Monetary solidarity is not what observers would spontaneously associate with the euro experiment. Deliberate or at least consciously tolerated risk-sharing between members of a currency union – which is how monetary solidarity is defined here – may not be a prominent feature of the euro area, but it does exist. The potential for this type of mutually beneficial cooperation is not adequately exploited, however. The talk explores some of the less obvious risk-sharing mechanisms in the euro area, such as a cross-border payments mechanism, and explains why the potential for risk sharing is not more fully exploited, based on the by-product theory of collective action.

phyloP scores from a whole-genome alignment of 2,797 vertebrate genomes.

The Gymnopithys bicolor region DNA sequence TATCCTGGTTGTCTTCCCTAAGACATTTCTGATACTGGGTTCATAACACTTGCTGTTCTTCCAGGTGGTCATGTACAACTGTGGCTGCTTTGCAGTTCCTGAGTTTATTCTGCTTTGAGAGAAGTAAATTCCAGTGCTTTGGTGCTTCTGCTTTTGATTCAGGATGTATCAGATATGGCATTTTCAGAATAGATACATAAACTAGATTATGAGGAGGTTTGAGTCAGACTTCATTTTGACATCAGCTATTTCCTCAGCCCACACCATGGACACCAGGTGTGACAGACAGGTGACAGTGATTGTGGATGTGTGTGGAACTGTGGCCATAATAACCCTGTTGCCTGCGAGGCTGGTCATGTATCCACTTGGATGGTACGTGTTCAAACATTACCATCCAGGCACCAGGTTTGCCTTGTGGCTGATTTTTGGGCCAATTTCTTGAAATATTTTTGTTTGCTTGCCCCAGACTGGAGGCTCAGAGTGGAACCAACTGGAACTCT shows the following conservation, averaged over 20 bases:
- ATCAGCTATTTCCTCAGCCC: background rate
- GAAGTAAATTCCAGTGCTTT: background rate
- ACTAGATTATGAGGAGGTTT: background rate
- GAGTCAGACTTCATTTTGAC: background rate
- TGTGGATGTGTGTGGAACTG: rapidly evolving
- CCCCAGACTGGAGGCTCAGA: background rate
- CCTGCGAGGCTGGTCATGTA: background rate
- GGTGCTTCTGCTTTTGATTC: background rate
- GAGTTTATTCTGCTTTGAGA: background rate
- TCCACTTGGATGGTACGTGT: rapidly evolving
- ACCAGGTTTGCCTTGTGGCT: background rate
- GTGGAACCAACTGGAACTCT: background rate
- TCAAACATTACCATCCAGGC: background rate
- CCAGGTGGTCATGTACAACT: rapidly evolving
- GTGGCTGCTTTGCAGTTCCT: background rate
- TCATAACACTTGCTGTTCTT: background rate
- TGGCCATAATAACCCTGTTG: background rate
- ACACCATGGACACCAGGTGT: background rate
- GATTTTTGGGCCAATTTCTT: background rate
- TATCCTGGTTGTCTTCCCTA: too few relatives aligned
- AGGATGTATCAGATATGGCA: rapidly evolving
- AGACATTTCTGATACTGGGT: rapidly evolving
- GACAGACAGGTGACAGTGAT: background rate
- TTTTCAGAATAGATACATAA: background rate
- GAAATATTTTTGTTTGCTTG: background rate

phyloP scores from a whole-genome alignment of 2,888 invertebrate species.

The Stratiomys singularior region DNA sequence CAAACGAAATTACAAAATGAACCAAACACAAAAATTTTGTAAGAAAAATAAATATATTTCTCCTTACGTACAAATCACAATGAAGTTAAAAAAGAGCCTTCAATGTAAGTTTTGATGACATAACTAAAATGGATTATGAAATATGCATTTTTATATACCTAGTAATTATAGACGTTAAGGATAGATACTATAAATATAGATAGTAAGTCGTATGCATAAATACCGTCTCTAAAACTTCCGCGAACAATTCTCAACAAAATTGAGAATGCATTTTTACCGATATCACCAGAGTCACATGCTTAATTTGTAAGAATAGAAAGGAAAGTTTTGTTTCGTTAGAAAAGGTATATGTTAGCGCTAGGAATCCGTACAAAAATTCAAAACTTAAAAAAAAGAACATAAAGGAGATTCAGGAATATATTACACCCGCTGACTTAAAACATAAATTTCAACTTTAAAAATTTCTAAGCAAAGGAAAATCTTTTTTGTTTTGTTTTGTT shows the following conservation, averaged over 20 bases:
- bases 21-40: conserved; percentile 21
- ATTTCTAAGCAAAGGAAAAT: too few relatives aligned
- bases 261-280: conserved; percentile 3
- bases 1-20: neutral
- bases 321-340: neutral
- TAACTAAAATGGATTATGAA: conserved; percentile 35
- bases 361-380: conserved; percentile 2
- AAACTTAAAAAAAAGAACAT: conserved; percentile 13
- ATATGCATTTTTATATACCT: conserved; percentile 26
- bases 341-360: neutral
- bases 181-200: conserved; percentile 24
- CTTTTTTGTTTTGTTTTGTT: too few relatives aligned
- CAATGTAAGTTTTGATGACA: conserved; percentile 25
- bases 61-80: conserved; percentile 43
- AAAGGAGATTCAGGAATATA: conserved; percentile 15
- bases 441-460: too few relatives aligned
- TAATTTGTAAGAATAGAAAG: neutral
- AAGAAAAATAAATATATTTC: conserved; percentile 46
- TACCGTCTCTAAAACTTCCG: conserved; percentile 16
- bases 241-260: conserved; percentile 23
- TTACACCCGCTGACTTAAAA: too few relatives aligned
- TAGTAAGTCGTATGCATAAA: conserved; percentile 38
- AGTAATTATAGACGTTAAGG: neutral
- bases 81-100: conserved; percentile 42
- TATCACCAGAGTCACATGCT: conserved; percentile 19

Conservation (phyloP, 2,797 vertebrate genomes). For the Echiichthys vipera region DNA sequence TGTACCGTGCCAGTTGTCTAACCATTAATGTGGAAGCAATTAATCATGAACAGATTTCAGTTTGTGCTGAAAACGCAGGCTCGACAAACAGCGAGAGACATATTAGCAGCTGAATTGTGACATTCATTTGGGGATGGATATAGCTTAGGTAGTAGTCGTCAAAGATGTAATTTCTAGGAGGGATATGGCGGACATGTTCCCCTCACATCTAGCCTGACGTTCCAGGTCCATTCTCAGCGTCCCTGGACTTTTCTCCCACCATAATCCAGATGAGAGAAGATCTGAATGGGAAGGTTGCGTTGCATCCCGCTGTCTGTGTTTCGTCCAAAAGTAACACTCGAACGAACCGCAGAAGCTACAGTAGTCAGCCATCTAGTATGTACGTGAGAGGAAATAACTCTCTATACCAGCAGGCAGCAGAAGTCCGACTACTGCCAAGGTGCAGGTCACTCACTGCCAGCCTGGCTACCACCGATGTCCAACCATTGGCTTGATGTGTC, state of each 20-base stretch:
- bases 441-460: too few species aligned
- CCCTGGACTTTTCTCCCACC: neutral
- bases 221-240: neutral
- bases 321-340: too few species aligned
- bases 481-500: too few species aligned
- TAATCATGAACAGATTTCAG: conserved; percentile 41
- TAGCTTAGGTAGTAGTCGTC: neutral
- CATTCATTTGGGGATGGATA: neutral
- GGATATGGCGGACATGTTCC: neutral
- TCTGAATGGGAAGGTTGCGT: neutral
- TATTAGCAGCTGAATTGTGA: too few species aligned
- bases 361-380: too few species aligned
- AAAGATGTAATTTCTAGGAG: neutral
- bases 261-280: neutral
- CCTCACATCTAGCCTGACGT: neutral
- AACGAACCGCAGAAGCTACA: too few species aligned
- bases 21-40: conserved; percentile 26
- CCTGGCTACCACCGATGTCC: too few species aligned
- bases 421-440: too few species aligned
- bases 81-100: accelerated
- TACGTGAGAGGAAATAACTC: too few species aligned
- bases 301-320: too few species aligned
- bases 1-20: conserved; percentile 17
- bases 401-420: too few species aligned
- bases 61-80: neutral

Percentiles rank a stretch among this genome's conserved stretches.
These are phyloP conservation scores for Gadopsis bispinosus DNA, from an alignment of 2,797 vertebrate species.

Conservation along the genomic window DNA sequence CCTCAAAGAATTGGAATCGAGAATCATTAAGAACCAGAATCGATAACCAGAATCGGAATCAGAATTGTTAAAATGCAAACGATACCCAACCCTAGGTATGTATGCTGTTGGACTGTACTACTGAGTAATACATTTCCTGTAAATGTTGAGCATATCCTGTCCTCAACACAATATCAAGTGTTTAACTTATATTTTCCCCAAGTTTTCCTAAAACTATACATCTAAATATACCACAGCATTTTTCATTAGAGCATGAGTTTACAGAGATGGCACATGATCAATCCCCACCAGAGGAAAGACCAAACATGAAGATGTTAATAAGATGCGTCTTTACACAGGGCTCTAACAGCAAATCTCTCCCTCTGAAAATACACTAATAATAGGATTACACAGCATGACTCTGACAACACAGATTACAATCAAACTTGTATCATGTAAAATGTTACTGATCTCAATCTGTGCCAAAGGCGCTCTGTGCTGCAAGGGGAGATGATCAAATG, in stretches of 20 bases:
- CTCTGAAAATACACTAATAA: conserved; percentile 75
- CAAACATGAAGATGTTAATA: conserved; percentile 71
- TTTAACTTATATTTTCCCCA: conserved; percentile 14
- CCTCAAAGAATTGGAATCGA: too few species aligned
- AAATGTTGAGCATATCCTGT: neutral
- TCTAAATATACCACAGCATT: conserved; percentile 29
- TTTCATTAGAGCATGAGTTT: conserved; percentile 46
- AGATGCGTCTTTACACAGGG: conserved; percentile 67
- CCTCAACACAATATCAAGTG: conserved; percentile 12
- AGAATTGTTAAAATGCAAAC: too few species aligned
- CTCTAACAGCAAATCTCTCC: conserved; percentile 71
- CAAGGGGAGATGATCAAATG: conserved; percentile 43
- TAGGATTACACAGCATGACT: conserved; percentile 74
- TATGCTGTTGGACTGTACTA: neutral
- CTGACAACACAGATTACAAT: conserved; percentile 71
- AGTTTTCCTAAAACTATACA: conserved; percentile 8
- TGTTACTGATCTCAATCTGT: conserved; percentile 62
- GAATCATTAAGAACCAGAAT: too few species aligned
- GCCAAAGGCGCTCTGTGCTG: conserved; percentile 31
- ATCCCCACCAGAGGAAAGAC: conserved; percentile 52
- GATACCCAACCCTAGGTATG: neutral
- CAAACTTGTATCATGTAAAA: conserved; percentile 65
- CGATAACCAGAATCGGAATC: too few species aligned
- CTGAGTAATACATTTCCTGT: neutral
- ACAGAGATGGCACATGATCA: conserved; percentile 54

Waltraud Schelkle is an economist with a background in development economics and macroeconomics. An Associate Professor of Political Economy at the European Institute of the London School of Economics and Political Science since 2001, she got her training at the Free University of Berlin (FU; habilitation in economics in 1998) and Duke University. Her research interests include the finance-welfare state nexus, the political economy of European integration, and monetary integration. Waltraud Schelkle is also a (non-resident) Senior Fellow at the American Institute for Contemporary German Studies (AICGS) at Johns Hopkins University, and Chair of the Advisory Board of the Centre for Social Policy Research (Zentrum für Sozialpolitik) in Bremen.